minFrameStart≦NODE2FrameStartMin≦maxFrameStartcustom-character3·tStaticSlot+tActionPoint+tTSS−tFrame≦3·tStaticSlot+tActionPoint+tTSS+tFSS+tBSS+tByte−tCAS≦3·tStaticSlot+tActionPoint+tFramecustom-charactertTSS−tFrame≦tTSS+tFSS+tBSS+tByte−tCAS≦tFrame custom-charactertFrame≦tFSS+tBSS+tByte−tCAS≦tFrame−tTSScustom-charactertFrame≦19 gdBit≦tFrame−tTSS

With the minimum frame length of 80 gdBit and the maximum duration for gdTSSTransmitter of 15 gdBit if follows that:


−80 gdBit≦19 gdBit≦65 gdBit (31).

The scenario is valid with a delay of ΔNODE2OffsetCASmin for NODE 2. For the maximum value use the following equation may be used:


minFrameStart≦NODE2FrameStartMax≦maxFrameStartcustom-character3·tStaticSlot+tActionPoint+tTSS−tFrame≦3·tStaticSlot+tActionPoint+tFrame≦3·tStaticSlot+tActionPoint+tFramecustom-charactertTSS−tFrame≦tFrame≦tFrame (32).

With the minimum frame length of 80 gdBit and the maximum duration for gdTSSTransmitter of 15 gdBit if follows that:


−75 gdBit≦80 gdBit≦80 gdBit (33).

The scenario is also valid with the highest parameter.

The frame from the DCN collides in both cases with the frame of NODE 3 in a way such that no other node can decode a valid frame. The delay ΔNODE2Offset is defined in Equation (34).


ΔNODE2OffsetCASmin≦ΔNODE2Offset≦ΔNODE2OffsetCASmax (34).

To verify Equation (28), choose the pKeySlotIDNODE3 to be one slot bigger.


pKeySlotIDNODE2=pKeySlotIDNODE3−pKeySlotIDNODE1−1 (35).

The configuration parameter from an example may be used to simplify the equation.


pKeySlotIDNODE2=4−1−1=2 (36).

The minimum delay for a frame start of NODE2 from Equation (26) may be used. The scenario is valid if following equation is true:


minFrameStart≦NODE2FrameStartMin≦maxFramestartcustom-character4·tStaticSlot+tActionPoint+tTSS−tFrame≦3·tStaticSlot+tActionPoint+tTSS+tFSS+tBSS+tByte−tCAS≦4·tStaticSlot+tActionPoint+tFramecustom-charactertStaticSlot+tTSS−tFrame≦tTSS+tFSS+tBSS+tByte−tCAS≦tStaticSlotFramecustom-charactertStaticSlot−tFrame≦tFSS+tBSS+tByte−tCAS≦tStaticSlot+tFrame−tTSScustom-charactertStaticSlot−tFrame≦19 gdBit≦tStaticSlot+tFrame−tTSS (37).

The minimum duration of a static slot may be used and gdStaticSlot configured with three MT. A constraint defines the gdMacrotick as shown in Equation (38).


gdMacrotick≦((aFrameLengthStatic−cdFES)≦gdBit−gdSampleClockPeriod+adPropagationDelayMin)·((1·gClockDeviationMax)/(1+gClockDeviationMax)) (38).

It follows Equation (39):


gdMacrotick≦tFrame+1 gdBit (39).

The tFrame may be subtracted from the gdStaticSlot. Because of tActionPoint Equation (5.40) follows:


tStaticSlot−tFrame>tActionPoint+1MT−1 gdBit tStaticSlot−tFrame≧2MT−1 gdBit (40).

If the lowest value is assumed the following Equation (51) results:


2MT−1 gdBit≦19 gdBitcustom-character2MT≦19 gdBit (41).

Using Table B-15 and Table B-17 from the FlexRay Protocol Specification v.3.0.1 it follows that Equation (41) is false. The DCN cannot overwrite the frame from NODE 3. The upper bound is determined as follows. The scenario is valid when following equation is true:


minFrameStart≦NODE2FrameStartMax≦maxFrameStartcustom-character4·tStaticSlot+tActionPoint+tTSS−tFrame≦4·tStaticSlot+tActionPoint+tFrame≦4·tStaticSlot+tActionPoint+tFramecustom-charactertStaticSlot+tTSS−tFrame≦tFrame<tStaticSlot+tFrame (41).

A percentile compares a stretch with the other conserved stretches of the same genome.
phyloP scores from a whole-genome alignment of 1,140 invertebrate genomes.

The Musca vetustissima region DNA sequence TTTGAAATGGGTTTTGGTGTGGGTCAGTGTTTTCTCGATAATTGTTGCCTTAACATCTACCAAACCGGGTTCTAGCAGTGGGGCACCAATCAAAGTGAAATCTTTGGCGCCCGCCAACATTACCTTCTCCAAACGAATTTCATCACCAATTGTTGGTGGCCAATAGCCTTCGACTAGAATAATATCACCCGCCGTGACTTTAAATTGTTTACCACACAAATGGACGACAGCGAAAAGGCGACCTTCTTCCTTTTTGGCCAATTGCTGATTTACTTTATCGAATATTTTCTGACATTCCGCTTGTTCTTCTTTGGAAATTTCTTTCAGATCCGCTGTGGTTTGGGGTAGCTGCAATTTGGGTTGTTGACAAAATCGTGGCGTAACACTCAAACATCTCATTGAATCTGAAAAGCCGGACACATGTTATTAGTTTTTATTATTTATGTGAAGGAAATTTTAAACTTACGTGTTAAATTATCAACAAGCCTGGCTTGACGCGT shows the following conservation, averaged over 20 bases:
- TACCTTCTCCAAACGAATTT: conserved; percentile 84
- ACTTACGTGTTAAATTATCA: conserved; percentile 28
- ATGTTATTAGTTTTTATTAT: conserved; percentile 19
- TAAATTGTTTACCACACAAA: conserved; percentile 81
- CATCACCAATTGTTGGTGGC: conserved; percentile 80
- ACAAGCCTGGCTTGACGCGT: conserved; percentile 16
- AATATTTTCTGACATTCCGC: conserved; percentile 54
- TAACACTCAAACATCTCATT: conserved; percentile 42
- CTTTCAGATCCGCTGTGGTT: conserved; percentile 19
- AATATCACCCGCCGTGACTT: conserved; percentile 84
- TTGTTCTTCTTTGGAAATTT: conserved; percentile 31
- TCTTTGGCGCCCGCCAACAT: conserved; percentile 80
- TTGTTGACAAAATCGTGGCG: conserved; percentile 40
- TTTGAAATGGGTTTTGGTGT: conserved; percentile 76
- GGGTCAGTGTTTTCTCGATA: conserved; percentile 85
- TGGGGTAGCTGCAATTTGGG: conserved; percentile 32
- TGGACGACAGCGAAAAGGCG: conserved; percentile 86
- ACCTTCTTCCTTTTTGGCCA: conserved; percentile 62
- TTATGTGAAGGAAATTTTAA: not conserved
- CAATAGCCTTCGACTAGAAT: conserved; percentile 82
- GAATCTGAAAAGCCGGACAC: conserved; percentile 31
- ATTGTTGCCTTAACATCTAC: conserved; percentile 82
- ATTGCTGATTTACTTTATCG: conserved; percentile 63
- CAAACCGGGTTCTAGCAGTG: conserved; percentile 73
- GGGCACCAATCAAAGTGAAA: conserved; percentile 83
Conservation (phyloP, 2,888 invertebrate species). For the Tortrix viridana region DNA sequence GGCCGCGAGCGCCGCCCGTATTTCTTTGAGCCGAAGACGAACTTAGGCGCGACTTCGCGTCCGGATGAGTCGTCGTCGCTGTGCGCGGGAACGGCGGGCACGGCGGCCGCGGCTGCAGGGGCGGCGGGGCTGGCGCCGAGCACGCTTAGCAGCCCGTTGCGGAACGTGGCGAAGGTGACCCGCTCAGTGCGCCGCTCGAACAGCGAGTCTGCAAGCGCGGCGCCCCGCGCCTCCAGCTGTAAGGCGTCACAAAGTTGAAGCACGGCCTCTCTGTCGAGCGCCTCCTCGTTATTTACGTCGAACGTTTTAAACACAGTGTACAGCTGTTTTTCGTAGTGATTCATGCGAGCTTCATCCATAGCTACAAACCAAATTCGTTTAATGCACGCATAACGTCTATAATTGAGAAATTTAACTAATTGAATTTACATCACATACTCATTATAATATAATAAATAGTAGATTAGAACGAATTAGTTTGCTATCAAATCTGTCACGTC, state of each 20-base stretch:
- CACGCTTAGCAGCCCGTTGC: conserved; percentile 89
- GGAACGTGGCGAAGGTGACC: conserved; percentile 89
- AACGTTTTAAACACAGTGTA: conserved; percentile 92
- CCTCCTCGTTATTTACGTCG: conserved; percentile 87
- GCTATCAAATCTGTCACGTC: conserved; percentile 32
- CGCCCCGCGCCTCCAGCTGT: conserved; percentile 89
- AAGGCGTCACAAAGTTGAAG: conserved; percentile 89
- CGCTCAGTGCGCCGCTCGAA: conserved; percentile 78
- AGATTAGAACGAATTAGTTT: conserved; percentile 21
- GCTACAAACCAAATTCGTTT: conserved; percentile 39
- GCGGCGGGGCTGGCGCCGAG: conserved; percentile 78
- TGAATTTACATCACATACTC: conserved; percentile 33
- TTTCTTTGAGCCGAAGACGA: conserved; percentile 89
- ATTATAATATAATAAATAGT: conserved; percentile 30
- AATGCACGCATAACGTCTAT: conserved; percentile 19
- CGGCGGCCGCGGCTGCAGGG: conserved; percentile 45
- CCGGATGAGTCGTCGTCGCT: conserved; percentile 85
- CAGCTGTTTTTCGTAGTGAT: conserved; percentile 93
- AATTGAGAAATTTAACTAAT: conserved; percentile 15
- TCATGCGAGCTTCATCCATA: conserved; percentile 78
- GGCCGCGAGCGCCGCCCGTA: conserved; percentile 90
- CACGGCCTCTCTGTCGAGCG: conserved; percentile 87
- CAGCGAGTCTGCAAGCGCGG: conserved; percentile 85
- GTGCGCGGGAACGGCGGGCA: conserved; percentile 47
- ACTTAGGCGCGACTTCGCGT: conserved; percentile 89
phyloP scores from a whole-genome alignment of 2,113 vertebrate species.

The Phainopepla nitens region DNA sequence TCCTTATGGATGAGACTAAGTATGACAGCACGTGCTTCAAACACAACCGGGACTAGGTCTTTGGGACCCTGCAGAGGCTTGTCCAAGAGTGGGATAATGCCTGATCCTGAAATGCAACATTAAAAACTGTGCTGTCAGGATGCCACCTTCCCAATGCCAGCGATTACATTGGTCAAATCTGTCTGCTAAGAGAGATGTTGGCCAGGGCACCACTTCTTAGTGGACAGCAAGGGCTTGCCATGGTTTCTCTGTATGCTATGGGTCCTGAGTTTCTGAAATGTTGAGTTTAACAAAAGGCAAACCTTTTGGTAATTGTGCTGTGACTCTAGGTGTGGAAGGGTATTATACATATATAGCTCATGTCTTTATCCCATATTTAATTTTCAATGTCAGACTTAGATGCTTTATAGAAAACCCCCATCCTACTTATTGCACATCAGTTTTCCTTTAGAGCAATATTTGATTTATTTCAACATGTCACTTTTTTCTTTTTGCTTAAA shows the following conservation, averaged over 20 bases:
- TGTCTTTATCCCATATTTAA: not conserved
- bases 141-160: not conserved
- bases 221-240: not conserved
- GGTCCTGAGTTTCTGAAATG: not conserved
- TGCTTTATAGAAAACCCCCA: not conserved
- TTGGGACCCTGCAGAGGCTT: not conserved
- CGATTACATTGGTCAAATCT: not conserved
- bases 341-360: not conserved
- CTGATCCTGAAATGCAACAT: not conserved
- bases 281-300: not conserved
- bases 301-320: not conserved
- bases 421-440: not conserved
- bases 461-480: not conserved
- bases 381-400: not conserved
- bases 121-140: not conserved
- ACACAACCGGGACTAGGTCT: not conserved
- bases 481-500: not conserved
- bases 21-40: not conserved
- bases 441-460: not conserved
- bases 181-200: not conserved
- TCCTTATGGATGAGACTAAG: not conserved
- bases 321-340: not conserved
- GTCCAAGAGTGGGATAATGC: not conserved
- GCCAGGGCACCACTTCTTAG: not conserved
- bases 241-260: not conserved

With the use of Equation (41) it follows that the DCN node cannot overwrite the frame from NODE 3 in this configuration for the key slots. Hence, there is a configuration in which the DCN cannot overwrite the frames from NODE 1 and NODE 3, and this is depicted by Equation (42).


pKeySlotIDNODE3≠2·pKeySlotIDNODE1 with pKeySlotIDNODE1>1 (42).

This can be used as a prevention method.

A scenario in which the DCN overwrites the header of NODE 1 and the frames of NODE 3 is therefore possible. All nodes count down one startup attempt when they enter the state coldstart collision resolution. NODE 1 cannot integrate into the startup attempt of NODE 3, because all frames from NODE 3 are corrupted. After NODE 3 and the DCN have lost all coldstart attempts, and all nodes are silent. A startup problem occurs.

Even if more than three coldstart nodes are used, that all start at the same time, they all lose one startup attempt and cannot take the lead after the DCN remains silent. The only possibilities to prevent this scenario are the configuration of the slots, shown in Equation (42), and a higher number of coldstart attempts than two.

Babbling Idiot Failure Analysis

The analysis of the Babbling Idiot failure is confined to the static segment. The nodes are synchronized in this segment. A Babbling Idiot can transmit frames or random data at any time. The static segment begins with the decoded event static segment start on A. From there it is divided in the static slots. A new static slot begins with the event slot boundary on A. The last static slot ends with one of the events dynamic segment start on A, symbol window start on A, or NIT start on A.

The event depends on the configuration of the node and is transmitted from the MAC process. Nodes can be configured to send frames without a dynamic segment and symbol window. A static segment starts with an idle time of gdActionPointOffset, and it follows a time window of aFrameLengthStatic, where the channel can be active. The event CHIRP on A indicates that the channel is idle again. Until the slot boundary the node stays idle. This is depicted in FIG. 24.

To decode a frame, the variable zChannelIdle in the BITSTRB A process has to be true. This happens when the tIdle timer expires. Hence, the channel has to be idle for at least 11 gdBit to be declared as idle. The first low bit decoded from the BITSTRB A process causes the event CE start on A.